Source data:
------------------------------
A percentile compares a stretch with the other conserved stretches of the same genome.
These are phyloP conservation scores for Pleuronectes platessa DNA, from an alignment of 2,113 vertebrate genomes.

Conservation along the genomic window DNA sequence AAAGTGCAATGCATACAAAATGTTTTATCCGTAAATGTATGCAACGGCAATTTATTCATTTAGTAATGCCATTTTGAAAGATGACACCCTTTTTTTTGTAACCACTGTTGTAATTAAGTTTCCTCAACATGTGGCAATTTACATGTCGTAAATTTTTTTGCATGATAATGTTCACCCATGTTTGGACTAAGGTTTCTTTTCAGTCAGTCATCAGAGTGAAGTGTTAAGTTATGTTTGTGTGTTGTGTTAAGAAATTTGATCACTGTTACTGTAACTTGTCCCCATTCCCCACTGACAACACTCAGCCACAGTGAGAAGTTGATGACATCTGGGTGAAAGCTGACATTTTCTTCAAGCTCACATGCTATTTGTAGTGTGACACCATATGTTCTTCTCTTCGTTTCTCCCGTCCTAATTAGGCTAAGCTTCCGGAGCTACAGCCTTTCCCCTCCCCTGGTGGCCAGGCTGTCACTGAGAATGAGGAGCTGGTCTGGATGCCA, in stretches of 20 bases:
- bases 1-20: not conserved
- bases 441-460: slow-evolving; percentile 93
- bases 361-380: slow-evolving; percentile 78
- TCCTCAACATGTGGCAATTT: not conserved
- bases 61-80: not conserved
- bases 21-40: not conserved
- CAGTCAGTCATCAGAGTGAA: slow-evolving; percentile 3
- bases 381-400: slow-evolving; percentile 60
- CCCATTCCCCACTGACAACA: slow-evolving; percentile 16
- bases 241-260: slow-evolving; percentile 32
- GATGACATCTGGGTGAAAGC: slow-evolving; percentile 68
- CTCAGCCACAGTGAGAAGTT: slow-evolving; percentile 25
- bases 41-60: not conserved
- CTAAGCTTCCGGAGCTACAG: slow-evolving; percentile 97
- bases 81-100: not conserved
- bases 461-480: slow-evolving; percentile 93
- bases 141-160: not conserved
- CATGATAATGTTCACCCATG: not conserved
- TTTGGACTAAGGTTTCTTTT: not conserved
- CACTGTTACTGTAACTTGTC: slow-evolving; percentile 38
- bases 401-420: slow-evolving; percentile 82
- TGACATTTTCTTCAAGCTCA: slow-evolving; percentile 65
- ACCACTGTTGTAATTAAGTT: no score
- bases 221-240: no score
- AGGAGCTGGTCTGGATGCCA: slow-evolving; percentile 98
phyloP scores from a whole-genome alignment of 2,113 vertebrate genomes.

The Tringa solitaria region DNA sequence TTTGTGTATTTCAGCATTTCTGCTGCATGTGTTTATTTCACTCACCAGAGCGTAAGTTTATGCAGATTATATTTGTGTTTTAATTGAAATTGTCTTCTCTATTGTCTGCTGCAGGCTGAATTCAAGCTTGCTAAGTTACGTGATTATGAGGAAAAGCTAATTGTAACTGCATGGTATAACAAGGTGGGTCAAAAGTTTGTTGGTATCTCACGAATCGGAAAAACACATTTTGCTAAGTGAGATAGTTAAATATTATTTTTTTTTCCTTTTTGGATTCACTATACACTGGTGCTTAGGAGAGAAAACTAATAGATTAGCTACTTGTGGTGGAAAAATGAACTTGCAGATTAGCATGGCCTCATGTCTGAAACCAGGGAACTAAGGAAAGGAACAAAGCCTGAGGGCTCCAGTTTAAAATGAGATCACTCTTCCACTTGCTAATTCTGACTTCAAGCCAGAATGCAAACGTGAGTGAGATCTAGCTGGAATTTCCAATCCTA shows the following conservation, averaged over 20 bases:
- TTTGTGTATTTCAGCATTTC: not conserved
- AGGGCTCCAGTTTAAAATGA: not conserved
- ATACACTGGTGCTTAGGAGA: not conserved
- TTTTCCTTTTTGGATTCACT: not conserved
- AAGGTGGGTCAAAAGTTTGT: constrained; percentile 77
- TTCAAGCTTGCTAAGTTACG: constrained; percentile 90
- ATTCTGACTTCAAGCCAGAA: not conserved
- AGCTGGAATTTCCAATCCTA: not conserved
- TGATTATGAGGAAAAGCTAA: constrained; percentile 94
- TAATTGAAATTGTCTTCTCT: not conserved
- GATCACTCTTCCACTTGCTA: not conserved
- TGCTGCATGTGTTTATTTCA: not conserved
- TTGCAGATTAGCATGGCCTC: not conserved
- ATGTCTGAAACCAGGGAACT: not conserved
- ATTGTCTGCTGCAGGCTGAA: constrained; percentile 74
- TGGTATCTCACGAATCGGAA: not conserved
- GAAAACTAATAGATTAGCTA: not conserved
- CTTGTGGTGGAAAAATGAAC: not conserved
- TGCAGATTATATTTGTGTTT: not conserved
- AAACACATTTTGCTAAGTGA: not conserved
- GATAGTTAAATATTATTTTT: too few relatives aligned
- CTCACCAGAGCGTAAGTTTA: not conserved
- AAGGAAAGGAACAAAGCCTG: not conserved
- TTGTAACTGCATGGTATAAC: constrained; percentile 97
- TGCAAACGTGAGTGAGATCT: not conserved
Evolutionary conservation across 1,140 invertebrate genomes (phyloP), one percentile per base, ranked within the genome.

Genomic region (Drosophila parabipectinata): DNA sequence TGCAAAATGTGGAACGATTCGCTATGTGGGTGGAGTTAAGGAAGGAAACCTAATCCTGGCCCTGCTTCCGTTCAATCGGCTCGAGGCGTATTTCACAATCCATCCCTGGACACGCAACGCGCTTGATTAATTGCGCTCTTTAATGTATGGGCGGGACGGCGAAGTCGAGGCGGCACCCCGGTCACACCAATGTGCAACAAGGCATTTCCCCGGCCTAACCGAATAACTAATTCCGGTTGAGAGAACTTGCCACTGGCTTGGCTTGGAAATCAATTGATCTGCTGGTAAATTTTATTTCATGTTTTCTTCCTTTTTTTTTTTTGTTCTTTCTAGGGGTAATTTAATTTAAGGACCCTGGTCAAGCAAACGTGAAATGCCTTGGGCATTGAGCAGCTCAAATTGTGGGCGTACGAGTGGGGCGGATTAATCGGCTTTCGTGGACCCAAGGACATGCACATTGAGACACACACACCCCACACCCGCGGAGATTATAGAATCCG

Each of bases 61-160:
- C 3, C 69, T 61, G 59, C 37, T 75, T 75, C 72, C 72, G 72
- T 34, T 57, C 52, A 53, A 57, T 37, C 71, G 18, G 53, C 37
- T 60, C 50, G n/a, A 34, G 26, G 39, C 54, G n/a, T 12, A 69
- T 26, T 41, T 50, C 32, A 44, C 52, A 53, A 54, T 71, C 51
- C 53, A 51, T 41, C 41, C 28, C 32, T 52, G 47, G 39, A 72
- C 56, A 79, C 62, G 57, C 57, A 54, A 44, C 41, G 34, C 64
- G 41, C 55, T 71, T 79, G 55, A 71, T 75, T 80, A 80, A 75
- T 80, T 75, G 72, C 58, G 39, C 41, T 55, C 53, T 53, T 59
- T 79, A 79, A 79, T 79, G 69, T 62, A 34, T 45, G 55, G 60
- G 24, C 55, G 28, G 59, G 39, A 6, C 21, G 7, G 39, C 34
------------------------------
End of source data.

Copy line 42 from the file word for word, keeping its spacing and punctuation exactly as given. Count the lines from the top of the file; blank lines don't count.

- TGCTGCATGTGTTTATTTCA: not conserved